A gene is a piece of DNA that carries all the information necessary to code a protein and its variables. Genes are found in pairs, that is, they are duplicated.
When a gene has mutations (a specific change) it may not work in the correct way or simply not work at all, resulting in many cases as the cause of a disease.
Hereditary characteristics from grandparents to parents and from parents to offspring are also transmitted through the DNA of genes, such as eye color, height, predisposition to develop diseases such as diabetes or mutations associated with diseases such as cystic fibrosis.
Chromosomes are the structures that contain all of our genes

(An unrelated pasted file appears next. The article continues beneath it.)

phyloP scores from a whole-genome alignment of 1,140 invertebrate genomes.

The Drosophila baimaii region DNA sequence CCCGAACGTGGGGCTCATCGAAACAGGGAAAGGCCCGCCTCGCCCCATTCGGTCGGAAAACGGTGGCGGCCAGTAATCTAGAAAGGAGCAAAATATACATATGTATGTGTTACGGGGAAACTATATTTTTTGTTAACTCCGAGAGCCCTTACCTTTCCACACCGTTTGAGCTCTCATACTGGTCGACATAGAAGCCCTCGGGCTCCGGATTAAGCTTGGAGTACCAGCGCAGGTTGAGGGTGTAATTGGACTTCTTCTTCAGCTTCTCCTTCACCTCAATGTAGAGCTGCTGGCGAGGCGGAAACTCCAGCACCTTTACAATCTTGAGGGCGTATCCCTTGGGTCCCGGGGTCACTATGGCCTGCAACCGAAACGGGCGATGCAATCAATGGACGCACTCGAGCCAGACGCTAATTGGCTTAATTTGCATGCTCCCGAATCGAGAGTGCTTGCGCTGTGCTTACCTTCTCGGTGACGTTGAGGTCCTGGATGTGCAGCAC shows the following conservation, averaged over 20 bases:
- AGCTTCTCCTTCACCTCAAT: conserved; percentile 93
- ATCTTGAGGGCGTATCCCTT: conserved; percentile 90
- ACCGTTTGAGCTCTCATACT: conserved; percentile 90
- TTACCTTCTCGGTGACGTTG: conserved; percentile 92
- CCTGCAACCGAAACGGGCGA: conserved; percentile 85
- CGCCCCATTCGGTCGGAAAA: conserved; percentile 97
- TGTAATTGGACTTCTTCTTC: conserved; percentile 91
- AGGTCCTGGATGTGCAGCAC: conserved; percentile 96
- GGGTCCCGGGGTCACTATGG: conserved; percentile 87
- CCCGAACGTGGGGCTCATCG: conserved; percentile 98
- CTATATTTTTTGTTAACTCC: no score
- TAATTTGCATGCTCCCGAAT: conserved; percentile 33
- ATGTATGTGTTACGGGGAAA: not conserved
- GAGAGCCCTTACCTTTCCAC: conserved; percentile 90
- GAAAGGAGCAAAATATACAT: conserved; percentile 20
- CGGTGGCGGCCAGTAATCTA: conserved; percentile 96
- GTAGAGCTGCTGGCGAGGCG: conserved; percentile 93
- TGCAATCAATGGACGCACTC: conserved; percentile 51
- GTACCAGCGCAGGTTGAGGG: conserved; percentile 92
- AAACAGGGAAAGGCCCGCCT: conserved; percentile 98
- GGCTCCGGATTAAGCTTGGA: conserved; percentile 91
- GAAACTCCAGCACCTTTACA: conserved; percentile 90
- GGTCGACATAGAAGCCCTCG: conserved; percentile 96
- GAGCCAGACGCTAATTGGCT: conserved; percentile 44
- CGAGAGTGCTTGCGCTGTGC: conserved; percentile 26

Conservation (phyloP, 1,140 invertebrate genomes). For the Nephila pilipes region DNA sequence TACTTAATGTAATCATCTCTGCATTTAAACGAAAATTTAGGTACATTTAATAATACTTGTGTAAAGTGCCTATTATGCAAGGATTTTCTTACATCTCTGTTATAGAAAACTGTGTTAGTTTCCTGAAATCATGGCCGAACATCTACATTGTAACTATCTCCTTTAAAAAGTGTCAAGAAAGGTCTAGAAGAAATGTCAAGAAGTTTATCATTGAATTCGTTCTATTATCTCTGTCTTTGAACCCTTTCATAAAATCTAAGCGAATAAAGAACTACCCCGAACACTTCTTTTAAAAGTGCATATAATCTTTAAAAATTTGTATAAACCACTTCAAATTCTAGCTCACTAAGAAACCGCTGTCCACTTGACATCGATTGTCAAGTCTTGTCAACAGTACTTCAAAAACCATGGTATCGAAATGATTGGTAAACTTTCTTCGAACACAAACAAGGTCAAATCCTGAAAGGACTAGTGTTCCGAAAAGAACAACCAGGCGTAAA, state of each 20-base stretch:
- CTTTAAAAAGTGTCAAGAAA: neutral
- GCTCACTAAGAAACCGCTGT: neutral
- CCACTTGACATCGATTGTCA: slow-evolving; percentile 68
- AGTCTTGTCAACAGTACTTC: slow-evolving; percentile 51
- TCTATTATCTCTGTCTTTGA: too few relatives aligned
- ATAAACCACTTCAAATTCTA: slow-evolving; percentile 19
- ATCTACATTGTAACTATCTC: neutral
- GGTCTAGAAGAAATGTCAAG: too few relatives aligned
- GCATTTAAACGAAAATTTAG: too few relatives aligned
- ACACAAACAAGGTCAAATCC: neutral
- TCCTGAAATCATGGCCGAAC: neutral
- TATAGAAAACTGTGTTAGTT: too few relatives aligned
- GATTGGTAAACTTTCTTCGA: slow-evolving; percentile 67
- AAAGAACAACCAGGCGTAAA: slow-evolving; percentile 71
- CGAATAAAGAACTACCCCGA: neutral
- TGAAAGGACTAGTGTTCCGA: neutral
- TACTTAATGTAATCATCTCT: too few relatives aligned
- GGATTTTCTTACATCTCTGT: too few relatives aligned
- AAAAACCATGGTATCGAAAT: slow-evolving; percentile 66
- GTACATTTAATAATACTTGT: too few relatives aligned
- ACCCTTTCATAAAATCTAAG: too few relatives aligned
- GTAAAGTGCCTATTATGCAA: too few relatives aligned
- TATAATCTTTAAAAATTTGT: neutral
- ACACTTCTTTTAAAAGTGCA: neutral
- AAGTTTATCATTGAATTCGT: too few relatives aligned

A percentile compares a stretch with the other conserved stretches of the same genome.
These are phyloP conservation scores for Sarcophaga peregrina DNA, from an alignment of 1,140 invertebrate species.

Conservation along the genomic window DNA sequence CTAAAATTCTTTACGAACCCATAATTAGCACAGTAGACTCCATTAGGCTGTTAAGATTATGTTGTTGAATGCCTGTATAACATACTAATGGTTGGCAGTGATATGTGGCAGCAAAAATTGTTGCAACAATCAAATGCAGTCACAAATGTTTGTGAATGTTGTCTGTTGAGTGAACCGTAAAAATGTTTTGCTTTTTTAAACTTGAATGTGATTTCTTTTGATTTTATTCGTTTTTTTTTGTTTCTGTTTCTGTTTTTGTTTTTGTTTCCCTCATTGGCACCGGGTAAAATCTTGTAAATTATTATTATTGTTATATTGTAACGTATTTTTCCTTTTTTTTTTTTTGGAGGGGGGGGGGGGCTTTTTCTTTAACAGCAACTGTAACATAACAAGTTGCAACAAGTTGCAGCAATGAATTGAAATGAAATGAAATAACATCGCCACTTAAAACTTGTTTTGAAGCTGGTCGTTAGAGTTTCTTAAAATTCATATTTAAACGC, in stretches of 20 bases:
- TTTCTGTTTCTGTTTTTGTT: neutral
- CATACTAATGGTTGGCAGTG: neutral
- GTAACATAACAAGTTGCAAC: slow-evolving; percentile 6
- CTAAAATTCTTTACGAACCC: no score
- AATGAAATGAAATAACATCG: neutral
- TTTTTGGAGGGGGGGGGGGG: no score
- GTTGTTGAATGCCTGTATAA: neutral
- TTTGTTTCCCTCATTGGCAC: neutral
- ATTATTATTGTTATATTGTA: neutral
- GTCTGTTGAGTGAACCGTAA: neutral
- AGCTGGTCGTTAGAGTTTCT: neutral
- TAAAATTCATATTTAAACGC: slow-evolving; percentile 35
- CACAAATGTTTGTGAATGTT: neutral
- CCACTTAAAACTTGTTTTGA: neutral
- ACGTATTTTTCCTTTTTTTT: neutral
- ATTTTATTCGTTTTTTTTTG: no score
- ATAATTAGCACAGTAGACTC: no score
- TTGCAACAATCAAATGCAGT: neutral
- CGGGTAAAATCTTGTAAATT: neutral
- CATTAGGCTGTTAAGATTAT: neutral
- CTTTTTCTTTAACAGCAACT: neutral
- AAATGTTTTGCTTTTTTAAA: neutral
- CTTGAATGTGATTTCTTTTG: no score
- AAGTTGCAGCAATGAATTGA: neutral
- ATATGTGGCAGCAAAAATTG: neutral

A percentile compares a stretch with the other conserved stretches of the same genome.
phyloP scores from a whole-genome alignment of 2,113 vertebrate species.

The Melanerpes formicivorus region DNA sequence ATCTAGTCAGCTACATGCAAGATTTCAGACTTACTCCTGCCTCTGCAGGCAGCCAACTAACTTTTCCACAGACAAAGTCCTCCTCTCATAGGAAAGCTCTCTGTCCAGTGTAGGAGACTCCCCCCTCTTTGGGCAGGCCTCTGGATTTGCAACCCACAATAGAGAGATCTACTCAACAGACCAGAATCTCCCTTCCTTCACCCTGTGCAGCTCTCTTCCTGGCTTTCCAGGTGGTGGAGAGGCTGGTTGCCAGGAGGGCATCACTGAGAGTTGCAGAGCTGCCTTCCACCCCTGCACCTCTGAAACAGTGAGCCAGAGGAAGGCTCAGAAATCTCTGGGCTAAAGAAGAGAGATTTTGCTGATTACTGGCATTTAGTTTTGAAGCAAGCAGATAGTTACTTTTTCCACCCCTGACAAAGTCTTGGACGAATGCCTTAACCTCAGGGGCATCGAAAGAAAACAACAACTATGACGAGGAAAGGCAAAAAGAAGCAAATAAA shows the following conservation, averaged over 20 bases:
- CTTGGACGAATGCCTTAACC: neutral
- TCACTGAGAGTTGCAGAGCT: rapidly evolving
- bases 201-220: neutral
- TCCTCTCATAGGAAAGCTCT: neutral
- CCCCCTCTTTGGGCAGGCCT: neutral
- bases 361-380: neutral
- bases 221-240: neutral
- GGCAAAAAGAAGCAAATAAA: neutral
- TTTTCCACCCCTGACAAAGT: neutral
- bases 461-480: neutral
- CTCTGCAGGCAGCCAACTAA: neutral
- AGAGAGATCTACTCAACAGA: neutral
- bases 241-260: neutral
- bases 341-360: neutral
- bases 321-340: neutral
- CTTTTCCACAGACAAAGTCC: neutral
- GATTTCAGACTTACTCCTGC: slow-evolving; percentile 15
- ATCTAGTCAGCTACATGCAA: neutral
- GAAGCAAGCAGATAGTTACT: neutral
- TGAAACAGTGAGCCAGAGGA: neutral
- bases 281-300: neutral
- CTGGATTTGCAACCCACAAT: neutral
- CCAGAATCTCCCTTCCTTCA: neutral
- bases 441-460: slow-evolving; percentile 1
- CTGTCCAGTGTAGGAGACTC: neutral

They are found in the nucleus of each cell
Each cell in our body contains 46 chromosomes, or what is the same, 23 pairs of chromosomes
23 chromosomes are inherited from the mother and 23 chromosomes from the father
When there is a missing chromosome in the pair or there is an extra one, we find aneuploidy, which leads to health problems.
Chromosome normality means having 23 pairs of chromosomes:
One less chromosome or an extra one leads to health and development problems: